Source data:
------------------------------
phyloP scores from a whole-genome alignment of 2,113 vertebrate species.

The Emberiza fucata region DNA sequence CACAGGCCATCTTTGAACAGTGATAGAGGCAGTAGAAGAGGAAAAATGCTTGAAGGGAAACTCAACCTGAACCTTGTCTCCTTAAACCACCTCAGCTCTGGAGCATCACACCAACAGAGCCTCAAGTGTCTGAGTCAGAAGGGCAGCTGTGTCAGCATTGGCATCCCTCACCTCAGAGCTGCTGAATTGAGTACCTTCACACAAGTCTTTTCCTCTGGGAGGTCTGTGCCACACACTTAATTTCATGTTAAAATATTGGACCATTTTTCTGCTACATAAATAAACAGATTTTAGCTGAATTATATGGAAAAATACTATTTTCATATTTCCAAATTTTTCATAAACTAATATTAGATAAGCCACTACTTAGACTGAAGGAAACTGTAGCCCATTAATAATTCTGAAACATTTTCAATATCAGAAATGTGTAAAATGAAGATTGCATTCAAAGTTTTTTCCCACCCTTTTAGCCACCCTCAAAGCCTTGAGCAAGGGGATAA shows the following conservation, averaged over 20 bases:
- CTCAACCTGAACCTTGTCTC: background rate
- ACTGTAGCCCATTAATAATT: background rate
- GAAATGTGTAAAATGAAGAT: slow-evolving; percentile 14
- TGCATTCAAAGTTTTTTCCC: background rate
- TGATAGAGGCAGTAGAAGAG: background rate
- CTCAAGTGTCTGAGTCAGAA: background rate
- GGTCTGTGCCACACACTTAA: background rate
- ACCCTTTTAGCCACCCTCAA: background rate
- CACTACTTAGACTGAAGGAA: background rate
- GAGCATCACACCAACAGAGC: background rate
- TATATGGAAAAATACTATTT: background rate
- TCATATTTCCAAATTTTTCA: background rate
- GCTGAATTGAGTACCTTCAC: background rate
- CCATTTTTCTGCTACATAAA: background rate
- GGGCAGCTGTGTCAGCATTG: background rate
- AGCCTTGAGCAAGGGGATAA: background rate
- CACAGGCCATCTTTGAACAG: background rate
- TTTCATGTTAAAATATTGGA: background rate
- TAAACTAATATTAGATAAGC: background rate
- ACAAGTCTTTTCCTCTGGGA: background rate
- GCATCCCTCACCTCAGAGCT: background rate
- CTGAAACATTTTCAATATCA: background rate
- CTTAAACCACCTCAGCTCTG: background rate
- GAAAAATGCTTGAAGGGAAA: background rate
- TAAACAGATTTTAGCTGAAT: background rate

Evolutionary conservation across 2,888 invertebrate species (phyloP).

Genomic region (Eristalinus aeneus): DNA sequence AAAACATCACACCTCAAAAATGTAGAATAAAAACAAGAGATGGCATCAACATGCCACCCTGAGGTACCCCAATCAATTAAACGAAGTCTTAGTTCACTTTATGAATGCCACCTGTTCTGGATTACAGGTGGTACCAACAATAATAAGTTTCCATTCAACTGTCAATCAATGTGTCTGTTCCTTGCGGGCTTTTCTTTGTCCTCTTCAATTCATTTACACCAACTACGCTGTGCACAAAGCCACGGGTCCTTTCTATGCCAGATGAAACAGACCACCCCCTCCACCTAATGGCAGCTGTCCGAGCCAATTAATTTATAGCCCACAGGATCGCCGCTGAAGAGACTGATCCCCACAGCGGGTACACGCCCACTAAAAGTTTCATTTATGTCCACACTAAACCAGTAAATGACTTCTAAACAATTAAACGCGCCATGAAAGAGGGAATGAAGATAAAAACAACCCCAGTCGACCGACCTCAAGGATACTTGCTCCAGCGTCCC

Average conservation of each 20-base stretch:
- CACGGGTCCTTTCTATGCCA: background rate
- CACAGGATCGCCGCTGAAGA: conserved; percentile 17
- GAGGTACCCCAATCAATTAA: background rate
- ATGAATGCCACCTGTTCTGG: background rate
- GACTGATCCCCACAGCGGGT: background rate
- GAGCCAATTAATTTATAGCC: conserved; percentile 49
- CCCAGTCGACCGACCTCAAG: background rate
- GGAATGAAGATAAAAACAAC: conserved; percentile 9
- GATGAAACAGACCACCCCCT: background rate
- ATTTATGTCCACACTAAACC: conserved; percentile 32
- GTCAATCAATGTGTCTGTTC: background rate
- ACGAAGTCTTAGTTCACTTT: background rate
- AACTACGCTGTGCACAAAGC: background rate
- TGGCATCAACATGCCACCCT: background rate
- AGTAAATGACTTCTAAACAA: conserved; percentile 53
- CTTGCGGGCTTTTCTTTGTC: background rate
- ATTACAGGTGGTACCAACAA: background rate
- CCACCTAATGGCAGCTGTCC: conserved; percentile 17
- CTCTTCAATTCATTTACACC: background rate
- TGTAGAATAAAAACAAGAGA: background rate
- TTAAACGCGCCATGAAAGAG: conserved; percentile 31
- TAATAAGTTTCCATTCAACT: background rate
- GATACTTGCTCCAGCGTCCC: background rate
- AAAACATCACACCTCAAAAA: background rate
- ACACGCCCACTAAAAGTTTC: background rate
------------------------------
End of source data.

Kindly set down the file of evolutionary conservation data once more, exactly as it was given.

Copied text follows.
phyloP scores from a whole-genome alignment of 2,113 vertebrate species.

The Emberiza fucata region DNA sequence CACAGGCCATCTTTGAACAGTGATAGAGGCAGTAGAAGAGGAAAAATGCTTGAAGGGAAACTCAACCTGAACCTTGTCTCCTTAAACCACCTCAGCTCTGGAGCATCACACCAACAGAGCCTCAAGTGTCTGAGTCAGAAGGGCAGCTGTGTCAGCATTGGCATCCCTCACCTCAGAGCTGCTGAATTGAGTACCTTCACACAAGTCTTTTCCTCTGGGAGGTCTGTGCCACACACTTAATTTCATGTTAAAATATTGGACCATTTTTCTGCTACATAAATAAACAGATTTTAGCTGAATTATATGGAAAAATACTATTTTCATATTTCCAAATTTTTCATAAACTAATATTAGATAAGCCACTACTTAGACTGAAGGAAACTGTAGCCCATTAATAATTCTGAAACATTTTCAATATCAGAAATGTGTAAAATGAAGATTGCATTCAAAGTTTTTTCCCACCCTTTTAGCCACCCTCAAAGCCTTGAGCAAGGGGATAA shows the following conservation, averaged over 20 bases:
- CTCAACCTGAACCTTGTCTC: background rate
- ACTGTAGCCCATTAATAATT: background rate
- GAAATGTGTAAAATGAAGAT: slow-evolving; percentile 14
- TGCATTCAAAGTTTTTTCCC: background rate
- TGATAGAGGCAGTAGAAGAG: background rate
- CTCAAGTGTCTGAGTCAGAA: background rate
- GGTCTGTGCCACACACTTAA: background rate
- ACCCTTTTAGCCACCCTCAA: background rate
- CACTACTTAGACTGAAGGAA: background rate
- GAGCATCACACCAACAGAGC: background rate
- TATATGGAAAAATACTATTT: background rate
- TCATATTTCCAAATTTTTCA: background rate
- GCTGAATTGAGTACCTTCAC: background rate
- CCATTTTTCTGCTACATAAA: background rate
- GGGCAGCTGTGTCAGCATTG: background rate
- AGCCTTGAGCAAGGGGATAA: background rate
- CACAGGCCATCTTTGAACAG: background rate
- TTTCATGTTAAAATATTGGA: background rate
- TAAACTAATATTAGATAAGC: background rate
- ACAAGTCTTTTCCTCTGGGA: background rate
- GCATCCCTCACCTCAGAGCT: background rate
- CTGAAACATTTTCAATATCA: background rate
- CTTAAACCACCTCAGCTCTG: background rate
- GAAAAATGCTTGAAGGGAAA: background rate
- TAAACAGATTTTAGCTGAAT: background rate

Evolutionary conservation across 2,888 invertebrate species (phyloP).

Genomic region (Eristalinus aeneus): DNA sequence AAAACATCACACCTCAAAAATGTAGAATAAAAACAAGAGATGGCATCAACATGCCACCCTGAGGTACCCCAATCAATTAAACGAAGTCTTAGTTCACTTTATGAATGCCACCTGTTCTGGATTACAGGTGGTACCAACAATAATAAGTTTCCATTCAACTGTCAATCAATGTGTCTGTTCCTTGCGGGCTTTTCTTTGTCCTCTTCAATTCATTTACACCAACTACGCTGTGCACAAAGCCACGGGTCCTTTCTATGCCAGATGAAACAGACCACCCCCTCCACCTAATGGCAGCTGTCCGAGCCAATTAATTTATAGCCCACAGGATCGCCGCTGAAGAGACTGATCCCCACAGCGGGTACACGCCCACTAAAAGTTTCATTTATGTCCACACTAAACCAGTAAATGACTTCTAAACAATTAAACGCGCCATGAAAGAGGGAATGAAGATAAAAACAACCCCAGTCGACCGACCTCAAGGATACTTGCTCCAGCGTCCC

Average conservation of each 20-base stretch:
- CACGGGTCCTTTCTATGCCA: background rate
- CACAGGATCGCCGCTGAAGA: conserved; percentile 17
- GAGGTACCCCAATCAATTAA: background rate
- ATGAATGCCACCTGTTCTGG: background rate
- GACTGATCCCCACAGCGGGT: background rate
- GAGCCAATTAATTTATAGCC: conserved; percentile 49
- CCCAGTCGACCGACCTCAAG: background rate
- GGAATGAAGATAAAAACAAC: conserved; percentile 9
- GATGAAACAGACCACCCCCT: background rate
- ATTTATGTCCACACTAAACC: conserved; percentile 32
- GTCAATCAATGTGTCTGTTC: background rate
- ACGAAGTCTTAGTTCACTTT: background rate
- AACTACGCTGTGCACAAAGC: background rate
- TGGCATCAACATGCCACCCT: background rate
- AGTAAATGACTTCTAAACAA: conserved; percentile 53
- CTTGCGGGCTTTTCTTTGTC: background rate
- ATTACAGGTGGTACCAACAA: background rate
- CCACCTAATGGCAGCTGTCC: conserved; percentile 17
- CTCTTCAATTCATTTACACC: background rate
- TGTAGAATAAAAACAAGAGA: background rate
- TTAAACGCGCCATGAAAGAG: conserved; percentile 31
- TAATAAGTTTCCATTCAACT: background rate
- GATACTTGCTCCAGCGTCCC: background rate
- AAAACATCACACCTCAAAAA: background rate
- ACACGCCCACTAAAAGTTTC: background rate